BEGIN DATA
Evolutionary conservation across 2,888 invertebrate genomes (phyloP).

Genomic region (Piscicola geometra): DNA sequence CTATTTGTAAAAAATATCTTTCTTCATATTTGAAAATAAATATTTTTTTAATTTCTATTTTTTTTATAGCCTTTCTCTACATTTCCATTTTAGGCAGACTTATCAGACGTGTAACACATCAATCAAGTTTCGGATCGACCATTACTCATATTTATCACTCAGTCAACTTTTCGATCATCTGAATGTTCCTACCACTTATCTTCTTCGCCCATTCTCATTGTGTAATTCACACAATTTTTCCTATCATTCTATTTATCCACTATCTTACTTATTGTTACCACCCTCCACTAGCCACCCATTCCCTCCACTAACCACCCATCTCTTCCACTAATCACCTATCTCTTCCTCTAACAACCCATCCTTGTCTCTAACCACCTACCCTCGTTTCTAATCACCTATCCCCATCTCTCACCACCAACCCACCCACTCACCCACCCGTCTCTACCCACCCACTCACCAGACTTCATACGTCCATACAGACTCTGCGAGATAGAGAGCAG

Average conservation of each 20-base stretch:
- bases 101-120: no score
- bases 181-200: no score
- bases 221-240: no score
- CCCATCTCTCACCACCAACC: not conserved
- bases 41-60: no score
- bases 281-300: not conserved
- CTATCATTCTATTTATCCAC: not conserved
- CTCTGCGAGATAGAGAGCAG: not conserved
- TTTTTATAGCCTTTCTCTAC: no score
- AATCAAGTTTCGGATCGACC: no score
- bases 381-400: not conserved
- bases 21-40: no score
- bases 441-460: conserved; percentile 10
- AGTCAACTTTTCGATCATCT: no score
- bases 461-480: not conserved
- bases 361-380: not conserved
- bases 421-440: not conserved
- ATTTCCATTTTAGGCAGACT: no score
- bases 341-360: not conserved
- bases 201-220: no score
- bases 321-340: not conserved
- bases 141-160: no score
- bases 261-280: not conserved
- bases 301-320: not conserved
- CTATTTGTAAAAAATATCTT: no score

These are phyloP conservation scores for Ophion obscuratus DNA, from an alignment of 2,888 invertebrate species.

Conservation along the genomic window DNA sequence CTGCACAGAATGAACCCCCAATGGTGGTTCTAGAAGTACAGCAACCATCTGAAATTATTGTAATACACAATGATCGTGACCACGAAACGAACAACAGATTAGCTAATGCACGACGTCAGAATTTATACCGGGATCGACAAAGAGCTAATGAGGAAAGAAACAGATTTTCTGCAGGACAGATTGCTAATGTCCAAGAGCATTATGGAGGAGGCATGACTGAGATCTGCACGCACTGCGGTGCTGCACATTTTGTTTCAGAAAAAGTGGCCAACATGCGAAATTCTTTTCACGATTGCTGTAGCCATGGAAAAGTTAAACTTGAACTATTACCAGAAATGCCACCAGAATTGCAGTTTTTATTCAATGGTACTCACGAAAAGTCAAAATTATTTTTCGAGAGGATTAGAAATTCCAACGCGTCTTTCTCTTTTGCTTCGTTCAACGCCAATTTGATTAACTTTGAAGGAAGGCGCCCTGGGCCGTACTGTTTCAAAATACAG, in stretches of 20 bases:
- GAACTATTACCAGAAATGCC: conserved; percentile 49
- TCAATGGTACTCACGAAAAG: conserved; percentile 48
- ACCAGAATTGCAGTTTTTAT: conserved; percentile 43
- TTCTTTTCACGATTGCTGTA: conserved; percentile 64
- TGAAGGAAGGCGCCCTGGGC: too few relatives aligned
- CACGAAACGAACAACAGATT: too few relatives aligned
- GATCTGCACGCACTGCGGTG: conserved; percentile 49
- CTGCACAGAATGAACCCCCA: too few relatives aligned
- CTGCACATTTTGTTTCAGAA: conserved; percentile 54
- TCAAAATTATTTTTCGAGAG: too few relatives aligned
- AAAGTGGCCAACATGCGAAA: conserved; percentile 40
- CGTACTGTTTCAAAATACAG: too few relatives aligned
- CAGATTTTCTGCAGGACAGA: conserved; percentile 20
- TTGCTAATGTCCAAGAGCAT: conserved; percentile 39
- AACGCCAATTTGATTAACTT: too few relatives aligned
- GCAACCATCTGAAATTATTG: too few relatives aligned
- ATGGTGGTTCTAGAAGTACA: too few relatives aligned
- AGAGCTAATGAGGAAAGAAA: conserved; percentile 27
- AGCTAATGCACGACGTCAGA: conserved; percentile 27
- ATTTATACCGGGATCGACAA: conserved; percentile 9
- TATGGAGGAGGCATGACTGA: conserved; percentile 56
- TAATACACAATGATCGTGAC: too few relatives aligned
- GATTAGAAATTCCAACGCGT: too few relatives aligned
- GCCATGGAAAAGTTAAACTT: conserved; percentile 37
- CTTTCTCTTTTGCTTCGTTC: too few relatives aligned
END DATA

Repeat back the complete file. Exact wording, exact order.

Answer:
Evolutionary conservation across 2,888 invertebrate genomes (phyloP).

Genomic region (Piscicola geometra): DNA sequence CTATTTGTAAAAAATATCTTTCTTCATATTTGAAAATAAATATTTTTTTAATTTCTATTTTTTTTATAGCCTTTCTCTACATTTCCATTTTAGGCAGACTTATCAGACGTGTAACACATCAATCAAGTTTCGGATCGACCATTACTCATATTTATCACTCAGTCAACTTTTCGATCATCTGAATGTTCCTACCACTTATCTTCTTCGCCCATTCTCATTGTGTAATTCACACAATTTTTCCTATCATTCTATTTATCCACTATCTTACTTATTGTTACCACCCTCCACTAGCCACCCATTCCCTCCACTAACCACCCATCTCTTCCACTAATCACCTATCTCTTCCTCTAACAACCCATCCTTGTCTCTAACCACCTACCCTCGTTTCTAATCACCTATCCCCATCTCTCACCACCAACCCACCCACTCACCCACCCGTCTCTACCCACCCACTCACCAGACTTCATACGTCCATACAGACTCTGCGAGATAGAGAGCAG

Average conservation of each 20-base stretch:
- bases 101-120: no score
- bases 181-200: no score
- bases 221-240: no score
- CCCATCTCTCACCACCAACC: not conserved
- bases 41-60: no score
- bases 281-300: not conserved
- CTATCATTCTATTTATCCAC: not conserved
- CTCTGCGAGATAGAGAGCAG: not conserved
- TTTTTATAGCCTTTCTCTAC: no score
- AATCAAGTTTCGGATCGACC: no score
- bases 381-400: not conserved
- bases 21-40: no score
- bases 441-460: conserved; percentile 10
- AGTCAACTTTTCGATCATCT: no score
- bases 461-480: not conserved
- bases 361-380: not conserved
- bases 421-440: not conserved
- ATTTCCATTTTAGGCAGACT: no score
- bases 341-360: not conserved
- bases 201-220: no score
- bases 321-340: not conserved
- bases 141-160: no score
- bases 261-280: not conserved
- bases 301-320: not conserved
- CTATTTGTAAAAAATATCTT: no score

These are phyloP conservation scores for Ophion obscuratus DNA, from an alignment of 2,888 invertebrate species.

Conservation along the genomic window DNA sequence CTGCACAGAATGAACCCCCAATGGTGGTTCTAGAAGTACAGCAACCATCTGAAATTATTGTAATACACAATGATCGTGACCACGAAACGAACAACAGATTAGCTAATGCACGACGTCAGAATTTATACCGGGATCGACAAAGAGCTAATGAGGAAAGAAACAGATTTTCTGCAGGACAGATTGCTAATGTCCAAGAGCATTATGGAGGAGGCATGACTGAGATCTGCACGCACTGCGGTGCTGCACATTTTGTTTCAGAAAAAGTGGCCAACATGCGAAATTCTTTTCACGATTGCTGTAGCCATGGAAAAGTTAAACTTGAACTATTACCAGAAATGCCACCAGAATTGCAGTTTTTATTCAATGGTACTCACGAAAAGTCAAAATTATTTTTCGAGAGGATTAGAAATTCCAACGCGTCTTTCTCTTTTGCTTCGTTCAACGCCAATTTGATTAACTTTGAAGGAAGGCGCCCTGGGCCGTACTGTTTCAAAATACAG, in stretches of 20 bases:
- GAACTATTACCAGAAATGCC: conserved; percentile 49
- TCAATGGTACTCACGAAAAG: conserved; percentile 48
- ACCAGAATTGCAGTTTTTAT: conserved; percentile 43
- TTCTTTTCACGATTGCTGTA: conserved; percentile 64
- TGAAGGAAGGCGCCCTGGGC: too few relatives aligned
- CACGAAACGAACAACAGATT: too few relatives aligned
- GATCTGCACGCACTGCGGTG: conserved; percentile 49
- CTGCACAGAATGAACCCCCA: too few relatives aligned
- CTGCACATTTTGTTTCAGAA: conserved; percentile 54
- TCAAAATTATTTTTCGAGAG: too few relatives aligned
- AAAGTGGCCAACATGCGAAA: conserved; percentile 40
- CGTACTGTTTCAAAATACAG: too few relatives aligned
- CAGATTTTCTGCAGGACAGA: conserved; percentile 20
- TTGCTAATGTCCAAGAGCAT: conserved; percentile 39
- AACGCCAATTTGATTAACTT: too few relatives aligned
- GCAACCATCTGAAATTATTG: too few relatives aligned
- ATGGTGGTTCTAGAAGTACA: too few relatives aligned
- AGAGCTAATGAGGAAAGAAA: conserved; percentile 27
- AGCTAATGCACGACGTCAGA: conserved; percentile 27
- ATTTATACCGGGATCGACAA: conserved; percentile 9
- TATGGAGGAGGCATGACTGA: conserved; percentile 56
- TAATACACAATGATCGTGAC: too few relatives aligned
- GATTAGAAATTCCAACGCGT: too few relatives aligned
- GCCATGGAAAAGTTAAACTT: conserved; percentile 37
- CTTTCTCTTTTGCTTCGTTC: too few relatives aligned